VW’s Skoda would cut 3,000 jobs if ‘Euro 7’ implemented in current form

VW’s Skoda would cut 3,000 jobs if ‘Euro 7’ implemented in current form

In what could be a major blow to the automotive industry, Volkswagen’s Skoda division has announced that the implementation of the proposed ‘Euro 7’ emissions regulations in their current form could lead to the elimination of up to 3,000 jobs.

The proposed legislation, which would take effect in 2025, is designed to reduce emissions from all new vehicles and is expected to have significant impacts on the auto industry as a whole. Skoda claims that the proposed regulations, if implemented as currently written, would require them to invest significant resources into making significant changes to their current production processes, leading to the potential job cuts.

Skoda’s chief executive, Bernhard Maier, has stated that the proposed regulations are too complex and would place an unreasonable burden on the company. He has requested that the European Union reconsider the proposed regulations, claiming that they would have a negative impact on the company’s ability to produce vehicles in an economically sustainable manner.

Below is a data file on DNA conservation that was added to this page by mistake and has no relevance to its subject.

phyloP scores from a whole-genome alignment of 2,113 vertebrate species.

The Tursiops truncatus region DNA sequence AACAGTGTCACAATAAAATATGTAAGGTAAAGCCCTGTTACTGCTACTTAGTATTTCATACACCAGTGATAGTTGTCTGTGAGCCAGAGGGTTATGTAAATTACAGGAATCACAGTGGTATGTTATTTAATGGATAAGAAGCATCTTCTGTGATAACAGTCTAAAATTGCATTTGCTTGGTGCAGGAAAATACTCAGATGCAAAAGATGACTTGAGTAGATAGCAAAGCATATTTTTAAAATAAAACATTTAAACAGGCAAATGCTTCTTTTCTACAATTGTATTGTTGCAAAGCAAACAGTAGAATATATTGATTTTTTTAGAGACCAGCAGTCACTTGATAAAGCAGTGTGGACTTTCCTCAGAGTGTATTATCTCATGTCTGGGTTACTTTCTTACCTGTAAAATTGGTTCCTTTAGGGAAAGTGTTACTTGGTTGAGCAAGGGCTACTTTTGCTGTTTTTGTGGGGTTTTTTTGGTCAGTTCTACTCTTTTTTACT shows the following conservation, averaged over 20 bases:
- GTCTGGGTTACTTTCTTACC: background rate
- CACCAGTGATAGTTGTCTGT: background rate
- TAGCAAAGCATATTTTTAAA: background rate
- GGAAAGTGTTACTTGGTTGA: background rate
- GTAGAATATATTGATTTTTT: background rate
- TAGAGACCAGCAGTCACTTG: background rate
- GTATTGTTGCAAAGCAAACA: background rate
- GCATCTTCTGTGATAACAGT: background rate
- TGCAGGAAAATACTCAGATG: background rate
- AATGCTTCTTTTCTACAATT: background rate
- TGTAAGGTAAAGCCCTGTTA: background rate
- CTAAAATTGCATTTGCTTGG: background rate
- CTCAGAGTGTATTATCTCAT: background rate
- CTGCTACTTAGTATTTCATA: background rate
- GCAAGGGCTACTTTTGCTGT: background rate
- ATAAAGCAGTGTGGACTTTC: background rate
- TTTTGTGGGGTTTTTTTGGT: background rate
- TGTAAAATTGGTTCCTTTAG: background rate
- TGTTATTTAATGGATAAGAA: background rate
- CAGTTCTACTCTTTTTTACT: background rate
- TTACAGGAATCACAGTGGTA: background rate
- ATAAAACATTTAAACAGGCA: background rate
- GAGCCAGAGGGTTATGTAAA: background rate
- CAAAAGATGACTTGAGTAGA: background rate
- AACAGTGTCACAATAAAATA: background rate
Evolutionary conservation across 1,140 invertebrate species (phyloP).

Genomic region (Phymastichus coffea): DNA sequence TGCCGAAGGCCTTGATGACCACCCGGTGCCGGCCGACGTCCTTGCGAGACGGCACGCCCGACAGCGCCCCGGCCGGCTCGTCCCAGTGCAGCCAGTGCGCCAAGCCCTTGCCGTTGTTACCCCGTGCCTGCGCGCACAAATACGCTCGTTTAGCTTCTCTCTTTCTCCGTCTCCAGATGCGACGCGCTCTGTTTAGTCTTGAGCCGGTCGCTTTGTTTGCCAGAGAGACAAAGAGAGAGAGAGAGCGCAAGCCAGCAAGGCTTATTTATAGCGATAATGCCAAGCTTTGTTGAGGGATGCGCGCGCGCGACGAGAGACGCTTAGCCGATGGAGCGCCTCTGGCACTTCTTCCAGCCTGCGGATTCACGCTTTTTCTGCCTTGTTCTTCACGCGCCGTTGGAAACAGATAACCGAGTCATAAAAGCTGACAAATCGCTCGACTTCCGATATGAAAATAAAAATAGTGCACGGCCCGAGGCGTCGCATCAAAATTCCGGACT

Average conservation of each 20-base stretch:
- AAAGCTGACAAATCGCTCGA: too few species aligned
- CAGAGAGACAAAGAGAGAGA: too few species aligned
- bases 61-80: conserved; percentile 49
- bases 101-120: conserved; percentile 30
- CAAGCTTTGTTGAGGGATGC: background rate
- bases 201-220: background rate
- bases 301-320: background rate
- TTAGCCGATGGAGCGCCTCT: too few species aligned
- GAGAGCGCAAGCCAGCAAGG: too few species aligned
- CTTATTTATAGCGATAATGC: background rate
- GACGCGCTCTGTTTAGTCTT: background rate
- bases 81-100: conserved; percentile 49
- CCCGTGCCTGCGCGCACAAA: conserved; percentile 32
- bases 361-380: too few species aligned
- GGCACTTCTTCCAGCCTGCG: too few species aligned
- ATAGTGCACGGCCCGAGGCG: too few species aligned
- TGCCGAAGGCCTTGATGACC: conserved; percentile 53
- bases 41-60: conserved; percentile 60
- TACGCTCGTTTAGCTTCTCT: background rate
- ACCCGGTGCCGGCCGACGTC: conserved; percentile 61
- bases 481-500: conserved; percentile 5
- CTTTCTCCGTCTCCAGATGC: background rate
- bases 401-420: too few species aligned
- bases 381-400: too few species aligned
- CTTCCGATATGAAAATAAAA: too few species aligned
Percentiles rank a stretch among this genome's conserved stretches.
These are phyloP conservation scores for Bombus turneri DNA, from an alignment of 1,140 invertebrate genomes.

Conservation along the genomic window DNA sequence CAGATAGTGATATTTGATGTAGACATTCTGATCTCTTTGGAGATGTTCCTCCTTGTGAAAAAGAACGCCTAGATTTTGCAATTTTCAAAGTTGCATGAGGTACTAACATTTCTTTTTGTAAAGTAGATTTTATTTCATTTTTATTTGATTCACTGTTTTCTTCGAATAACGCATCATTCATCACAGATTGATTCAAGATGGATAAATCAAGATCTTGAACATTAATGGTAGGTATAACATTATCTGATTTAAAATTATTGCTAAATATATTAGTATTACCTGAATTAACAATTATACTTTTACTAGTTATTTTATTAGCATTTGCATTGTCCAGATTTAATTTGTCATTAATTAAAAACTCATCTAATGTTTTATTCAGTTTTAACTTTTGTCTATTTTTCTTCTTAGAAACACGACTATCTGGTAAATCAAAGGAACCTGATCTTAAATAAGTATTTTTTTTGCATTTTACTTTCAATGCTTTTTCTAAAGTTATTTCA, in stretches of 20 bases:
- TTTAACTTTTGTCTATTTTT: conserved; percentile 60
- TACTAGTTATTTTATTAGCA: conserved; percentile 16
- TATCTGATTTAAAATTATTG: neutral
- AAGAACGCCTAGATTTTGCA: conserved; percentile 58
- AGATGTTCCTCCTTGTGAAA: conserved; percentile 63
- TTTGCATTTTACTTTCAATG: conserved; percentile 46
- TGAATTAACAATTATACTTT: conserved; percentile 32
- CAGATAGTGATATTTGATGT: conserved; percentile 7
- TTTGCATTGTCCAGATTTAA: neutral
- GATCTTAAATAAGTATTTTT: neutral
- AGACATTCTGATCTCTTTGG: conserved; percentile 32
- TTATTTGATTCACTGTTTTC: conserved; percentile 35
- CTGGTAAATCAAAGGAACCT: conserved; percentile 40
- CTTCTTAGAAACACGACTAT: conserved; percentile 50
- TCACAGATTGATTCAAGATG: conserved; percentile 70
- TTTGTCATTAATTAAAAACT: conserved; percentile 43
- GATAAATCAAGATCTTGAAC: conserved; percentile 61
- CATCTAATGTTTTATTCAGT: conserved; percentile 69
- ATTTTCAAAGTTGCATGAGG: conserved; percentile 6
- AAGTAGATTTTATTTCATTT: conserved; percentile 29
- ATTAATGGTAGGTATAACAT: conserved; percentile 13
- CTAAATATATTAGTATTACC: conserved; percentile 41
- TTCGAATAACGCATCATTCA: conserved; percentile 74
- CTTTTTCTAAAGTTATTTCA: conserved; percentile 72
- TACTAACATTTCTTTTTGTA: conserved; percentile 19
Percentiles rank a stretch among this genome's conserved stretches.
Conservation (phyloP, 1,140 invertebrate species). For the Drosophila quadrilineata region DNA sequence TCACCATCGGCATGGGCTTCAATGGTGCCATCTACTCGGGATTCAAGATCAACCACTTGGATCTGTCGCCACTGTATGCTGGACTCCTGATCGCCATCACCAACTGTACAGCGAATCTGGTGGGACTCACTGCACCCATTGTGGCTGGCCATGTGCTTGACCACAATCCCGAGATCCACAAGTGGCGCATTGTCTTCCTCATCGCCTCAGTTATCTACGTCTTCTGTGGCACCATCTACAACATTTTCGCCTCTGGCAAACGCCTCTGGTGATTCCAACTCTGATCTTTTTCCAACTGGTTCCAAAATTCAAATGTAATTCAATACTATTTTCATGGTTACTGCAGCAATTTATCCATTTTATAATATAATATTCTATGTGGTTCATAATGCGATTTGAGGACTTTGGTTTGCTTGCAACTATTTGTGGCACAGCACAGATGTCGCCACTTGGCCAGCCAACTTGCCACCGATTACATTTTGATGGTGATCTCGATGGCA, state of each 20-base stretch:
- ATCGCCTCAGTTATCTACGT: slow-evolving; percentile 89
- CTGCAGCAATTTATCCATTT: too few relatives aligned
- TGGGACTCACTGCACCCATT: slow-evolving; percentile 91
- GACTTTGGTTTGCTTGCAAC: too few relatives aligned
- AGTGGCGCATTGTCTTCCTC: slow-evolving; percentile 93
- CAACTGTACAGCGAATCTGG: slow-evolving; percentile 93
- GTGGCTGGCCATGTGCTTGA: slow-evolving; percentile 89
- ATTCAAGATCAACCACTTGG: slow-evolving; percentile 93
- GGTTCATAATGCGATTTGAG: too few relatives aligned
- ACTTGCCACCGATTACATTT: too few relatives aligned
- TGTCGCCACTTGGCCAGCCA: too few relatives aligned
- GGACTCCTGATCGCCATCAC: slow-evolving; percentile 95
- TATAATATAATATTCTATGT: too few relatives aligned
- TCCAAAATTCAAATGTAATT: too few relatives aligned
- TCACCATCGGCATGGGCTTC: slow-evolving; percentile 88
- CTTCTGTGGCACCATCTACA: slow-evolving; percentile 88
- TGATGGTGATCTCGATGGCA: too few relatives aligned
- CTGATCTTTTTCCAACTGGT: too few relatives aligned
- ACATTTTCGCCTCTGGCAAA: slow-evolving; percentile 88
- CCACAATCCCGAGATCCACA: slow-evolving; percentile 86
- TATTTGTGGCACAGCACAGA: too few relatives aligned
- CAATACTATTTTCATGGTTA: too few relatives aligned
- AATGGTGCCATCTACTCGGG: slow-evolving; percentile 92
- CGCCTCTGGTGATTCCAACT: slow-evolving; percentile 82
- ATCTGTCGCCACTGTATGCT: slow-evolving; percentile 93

Maier also stated that while Skoda is committed to reducing emissions, they believe the proposed regulations are not the best way to achieve this goal. He has suggested that other regulatory options, such as the use of incentives and taxes, should be considered in order to encourage the industry to invest in more efficient production processes.

The proposed ‘Euro 7’ regulations have sparked a debate among auto manufacturers, with some claiming that the regulations would unfairly burden companies and lead to job losses, while others have argued that the regulations are necessary in order to reduce emissions and protect the environment.

It remains to be seen whether the European Union will reconsider the proposed regulations or if they will remain as currently written. In either case, the automotive industry is likely to face significant changes in the coming years.